Guest (Adam Weller) Post: In Defense of Elitism by Joel Stein book review

Guest (Adam Weller) Post: In Defense of Elitism by Joel Stein book review

Today, Novel Notions is hosting a guest post by Adam Weller aka Swiff from Fantasy Book Review.  Adam will be reviewing an upcoming non-fiction political humour book by Joel Stein.


In Defense of Elitism: Why I’m Better Than You and You Are Better Than Someone Who Didn’t Buy This Book by Joel Stein

My rating: 4 of 5 stars

Series: Standalone

Genre: Non-fiction, Politics

Pages: 336 pages (Hardcover)

Published: 22nd October 2019 by Grand Central Publishing


Twenty-nineteen America: some of the country wonders what the hell happened, and how the hell we got to this point. Others wonder what took so damn long. ‘The real struggle for America is not between Democrats and Republicans, but between the mainstream American… populists and the ruling political elites,’ argues humorist and journalist Joel Stein in his new book, In Defense of Elitism: Why I’m Better Than You and You’re Better Than Someone Who Didn’t Buy This Book. It is a smart, incisive, and very funny collection of Stein’s adventures and revelations as he attempts to bridge the gap between the country’s divided parties while shedding light on the values that fuels each side.

Stein defines elites as people who think, and populists as people who believe. He labels himself an elitist based on his Ivy-league education, his well-known and oft-influential community members, and his privileged lifestyle. But he does a fine job of connecting with his audience by using a combination of self-deprecating humor and a Stephen Colbert-like outsized persona that both mocks and teaches about this social divide.

The first section of the book details Stein’s week-long trip to Miami, Texas where 95% of the county voted for Trump. His ‘goal’ was to convert the residents away from their non-educated, uninformed, and potentially racist line of thinking towards a more elitist mindset. (I do not think Stein truly believes this statement, but rather it is part of the puffed-up elitist character he personifies for the sake of argument.) Although there are some regressive values about the deep south that are witnessed first-hand, he discovers that the locals are more trusting, considerate, and connect with each other on a more personal level than Stein’s elitist suburban neighbors back in Hollywood Hills, California.

While the many jokes and witticisms on each page made the reading experience fun, it was more valuable to experience America through the lens of different communities that subvert the various stereotypes to which they’ve been portrayed. It is apparent that many deep-seated problems exist within the populist and elitist mindsets, and Stein tackles some of these issues by exposing himself to some of the more extreme situations found on each side. He visits Dilbert cartoonist Scott Adams who argues that the power of his own beliefs is more valuable than the knowledge gained by actual experts in their professional field. He shares several conversations he’s had with Tucker Carlson, a conservative elitist who has a history of hypocritical and controversial opinions, but also offers views on why the populist movement has nearly deified Trump, regardless of Trump’s countless transgressions. We spend time in elitist conferences surrounded by headstrong company executives who believe they have the power to change the world. We also sit down for lunch with amiable southern Christians who try to convince Stein to leave Judaism and find Jesus.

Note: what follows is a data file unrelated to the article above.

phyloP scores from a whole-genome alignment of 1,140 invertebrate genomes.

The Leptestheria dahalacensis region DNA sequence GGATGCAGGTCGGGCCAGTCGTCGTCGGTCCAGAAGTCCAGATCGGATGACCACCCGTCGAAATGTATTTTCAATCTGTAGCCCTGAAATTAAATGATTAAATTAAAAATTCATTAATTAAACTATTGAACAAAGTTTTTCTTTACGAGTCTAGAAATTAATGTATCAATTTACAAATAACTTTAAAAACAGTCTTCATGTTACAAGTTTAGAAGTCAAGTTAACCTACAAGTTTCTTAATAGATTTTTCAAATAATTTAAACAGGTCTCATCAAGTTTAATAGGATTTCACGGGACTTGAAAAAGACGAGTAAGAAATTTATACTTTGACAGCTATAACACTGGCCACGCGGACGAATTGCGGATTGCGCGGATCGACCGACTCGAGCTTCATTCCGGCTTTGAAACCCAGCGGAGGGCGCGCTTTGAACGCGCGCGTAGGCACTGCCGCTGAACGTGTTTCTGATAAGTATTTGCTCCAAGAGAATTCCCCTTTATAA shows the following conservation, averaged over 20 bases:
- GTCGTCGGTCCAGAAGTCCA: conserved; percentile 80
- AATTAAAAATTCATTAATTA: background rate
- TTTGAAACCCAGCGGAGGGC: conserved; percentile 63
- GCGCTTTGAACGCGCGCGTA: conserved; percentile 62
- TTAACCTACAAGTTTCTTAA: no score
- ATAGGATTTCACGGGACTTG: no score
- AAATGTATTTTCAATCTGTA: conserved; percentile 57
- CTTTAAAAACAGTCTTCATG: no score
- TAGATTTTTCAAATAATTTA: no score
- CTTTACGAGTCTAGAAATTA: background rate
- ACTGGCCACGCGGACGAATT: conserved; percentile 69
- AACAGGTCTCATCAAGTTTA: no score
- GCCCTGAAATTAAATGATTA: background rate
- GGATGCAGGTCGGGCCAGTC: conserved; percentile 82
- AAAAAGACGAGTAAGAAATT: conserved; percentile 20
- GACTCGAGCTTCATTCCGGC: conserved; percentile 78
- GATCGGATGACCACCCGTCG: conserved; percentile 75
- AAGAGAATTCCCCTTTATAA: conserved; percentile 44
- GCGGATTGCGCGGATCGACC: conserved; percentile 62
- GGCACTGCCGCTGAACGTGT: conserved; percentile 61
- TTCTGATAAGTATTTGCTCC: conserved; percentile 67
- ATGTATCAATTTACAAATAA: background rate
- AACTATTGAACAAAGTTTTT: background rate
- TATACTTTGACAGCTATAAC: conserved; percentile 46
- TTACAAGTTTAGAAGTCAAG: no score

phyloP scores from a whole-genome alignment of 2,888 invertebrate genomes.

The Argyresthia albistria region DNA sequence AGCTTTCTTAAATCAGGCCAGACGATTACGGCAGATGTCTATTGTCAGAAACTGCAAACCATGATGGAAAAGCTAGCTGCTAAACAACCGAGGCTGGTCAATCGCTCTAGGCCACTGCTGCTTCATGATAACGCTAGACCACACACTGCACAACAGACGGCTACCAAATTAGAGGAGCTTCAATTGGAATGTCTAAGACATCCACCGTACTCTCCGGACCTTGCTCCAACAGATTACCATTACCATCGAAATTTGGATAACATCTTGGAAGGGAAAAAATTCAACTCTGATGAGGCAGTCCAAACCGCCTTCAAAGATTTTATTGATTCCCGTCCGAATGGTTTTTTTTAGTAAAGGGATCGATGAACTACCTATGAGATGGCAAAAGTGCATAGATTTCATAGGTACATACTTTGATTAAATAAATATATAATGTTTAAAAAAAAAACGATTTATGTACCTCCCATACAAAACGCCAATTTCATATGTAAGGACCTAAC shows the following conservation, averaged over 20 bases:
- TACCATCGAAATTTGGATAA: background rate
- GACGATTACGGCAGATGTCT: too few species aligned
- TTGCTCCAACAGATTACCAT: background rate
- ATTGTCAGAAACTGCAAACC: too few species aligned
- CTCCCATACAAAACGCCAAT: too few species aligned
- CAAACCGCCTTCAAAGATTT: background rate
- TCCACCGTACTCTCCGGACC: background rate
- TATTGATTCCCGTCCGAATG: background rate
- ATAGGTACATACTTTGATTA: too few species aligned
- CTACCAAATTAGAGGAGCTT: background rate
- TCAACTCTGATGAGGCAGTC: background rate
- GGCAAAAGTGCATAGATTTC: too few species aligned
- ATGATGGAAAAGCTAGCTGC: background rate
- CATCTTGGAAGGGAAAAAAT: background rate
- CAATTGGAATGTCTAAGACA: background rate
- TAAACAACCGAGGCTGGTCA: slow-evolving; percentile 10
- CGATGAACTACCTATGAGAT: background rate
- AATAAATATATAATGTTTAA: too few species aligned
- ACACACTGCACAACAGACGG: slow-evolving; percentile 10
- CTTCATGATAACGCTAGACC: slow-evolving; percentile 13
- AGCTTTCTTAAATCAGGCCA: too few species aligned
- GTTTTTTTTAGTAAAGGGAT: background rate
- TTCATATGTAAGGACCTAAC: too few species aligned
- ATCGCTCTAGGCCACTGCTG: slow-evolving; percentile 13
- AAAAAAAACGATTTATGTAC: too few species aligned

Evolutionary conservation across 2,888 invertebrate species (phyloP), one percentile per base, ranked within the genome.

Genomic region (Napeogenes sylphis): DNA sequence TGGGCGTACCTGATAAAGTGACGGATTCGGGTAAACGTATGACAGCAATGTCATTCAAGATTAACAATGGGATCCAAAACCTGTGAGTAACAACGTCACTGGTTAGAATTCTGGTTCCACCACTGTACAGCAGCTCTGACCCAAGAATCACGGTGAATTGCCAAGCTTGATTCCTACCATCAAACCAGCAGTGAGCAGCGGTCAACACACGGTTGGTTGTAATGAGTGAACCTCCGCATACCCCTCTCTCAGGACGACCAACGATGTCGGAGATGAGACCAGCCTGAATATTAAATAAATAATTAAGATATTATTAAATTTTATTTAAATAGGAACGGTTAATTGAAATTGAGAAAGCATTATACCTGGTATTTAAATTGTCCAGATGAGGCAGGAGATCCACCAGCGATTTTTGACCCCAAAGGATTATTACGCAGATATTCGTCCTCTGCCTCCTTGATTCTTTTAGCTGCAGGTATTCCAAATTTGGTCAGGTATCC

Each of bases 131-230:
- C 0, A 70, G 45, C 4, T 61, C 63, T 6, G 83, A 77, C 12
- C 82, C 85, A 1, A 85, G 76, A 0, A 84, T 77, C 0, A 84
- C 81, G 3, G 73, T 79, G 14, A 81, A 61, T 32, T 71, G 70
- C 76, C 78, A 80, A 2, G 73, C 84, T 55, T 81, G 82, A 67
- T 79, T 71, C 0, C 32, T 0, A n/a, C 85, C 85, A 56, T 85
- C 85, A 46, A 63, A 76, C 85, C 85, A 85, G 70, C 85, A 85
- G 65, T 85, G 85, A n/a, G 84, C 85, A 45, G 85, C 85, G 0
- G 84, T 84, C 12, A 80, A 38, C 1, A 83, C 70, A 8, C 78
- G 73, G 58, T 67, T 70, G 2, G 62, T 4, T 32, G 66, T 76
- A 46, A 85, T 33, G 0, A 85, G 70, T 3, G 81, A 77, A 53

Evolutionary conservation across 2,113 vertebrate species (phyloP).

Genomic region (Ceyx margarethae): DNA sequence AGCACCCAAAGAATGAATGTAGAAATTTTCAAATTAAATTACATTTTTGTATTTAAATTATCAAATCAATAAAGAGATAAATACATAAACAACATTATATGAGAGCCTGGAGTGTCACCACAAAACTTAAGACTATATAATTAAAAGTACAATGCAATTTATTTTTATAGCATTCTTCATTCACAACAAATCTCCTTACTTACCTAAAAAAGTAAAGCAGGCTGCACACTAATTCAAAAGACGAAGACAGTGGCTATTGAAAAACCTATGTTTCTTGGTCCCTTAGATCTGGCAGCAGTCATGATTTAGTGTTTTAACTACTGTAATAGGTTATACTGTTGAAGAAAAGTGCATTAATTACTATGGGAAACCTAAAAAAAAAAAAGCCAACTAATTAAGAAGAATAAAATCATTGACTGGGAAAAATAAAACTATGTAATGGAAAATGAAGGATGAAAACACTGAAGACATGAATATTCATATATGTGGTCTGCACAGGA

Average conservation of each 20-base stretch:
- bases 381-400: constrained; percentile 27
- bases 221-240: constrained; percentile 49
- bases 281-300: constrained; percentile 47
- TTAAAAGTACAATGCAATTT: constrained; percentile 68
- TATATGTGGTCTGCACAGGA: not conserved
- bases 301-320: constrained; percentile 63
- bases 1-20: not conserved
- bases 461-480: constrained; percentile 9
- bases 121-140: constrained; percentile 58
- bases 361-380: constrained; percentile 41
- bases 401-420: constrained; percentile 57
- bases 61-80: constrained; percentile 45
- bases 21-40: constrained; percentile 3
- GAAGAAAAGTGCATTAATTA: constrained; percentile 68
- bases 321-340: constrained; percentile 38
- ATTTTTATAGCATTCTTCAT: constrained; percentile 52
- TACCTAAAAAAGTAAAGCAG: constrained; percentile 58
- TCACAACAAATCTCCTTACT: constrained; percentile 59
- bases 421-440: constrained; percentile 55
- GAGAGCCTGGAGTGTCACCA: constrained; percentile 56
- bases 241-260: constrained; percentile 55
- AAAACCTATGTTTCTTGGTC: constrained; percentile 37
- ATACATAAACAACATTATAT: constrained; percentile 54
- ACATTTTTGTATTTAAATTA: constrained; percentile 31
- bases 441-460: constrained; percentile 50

By the end of the book, the focus of the writing is more analytical than anecdotal, presenting how populism and elitism have evolved over the centuries, and what their impact is today. But the clear, straightforward prose and rampant humor ensures that the book never veers too far from the beaten path. It is a wise move to prevent the non-elitists among us from having our uneducated minds overloaded with too many fancy words. Overall, Stein’s first-hand experiences combined with his sly humor and journalistic eye for detail elevates this book into an exceptional read. Whether or not you agree with Stein’s methodology or viewpoints, there is value in its well-researched information that can prepare you for the next family dinner debate. And isn’t that why we read books like this in the first place?


ARC via publisher. This book will be available for purchase on October 22nd.

Pre-orders also available on Amazon and Book Depository (free shipping worldwide).

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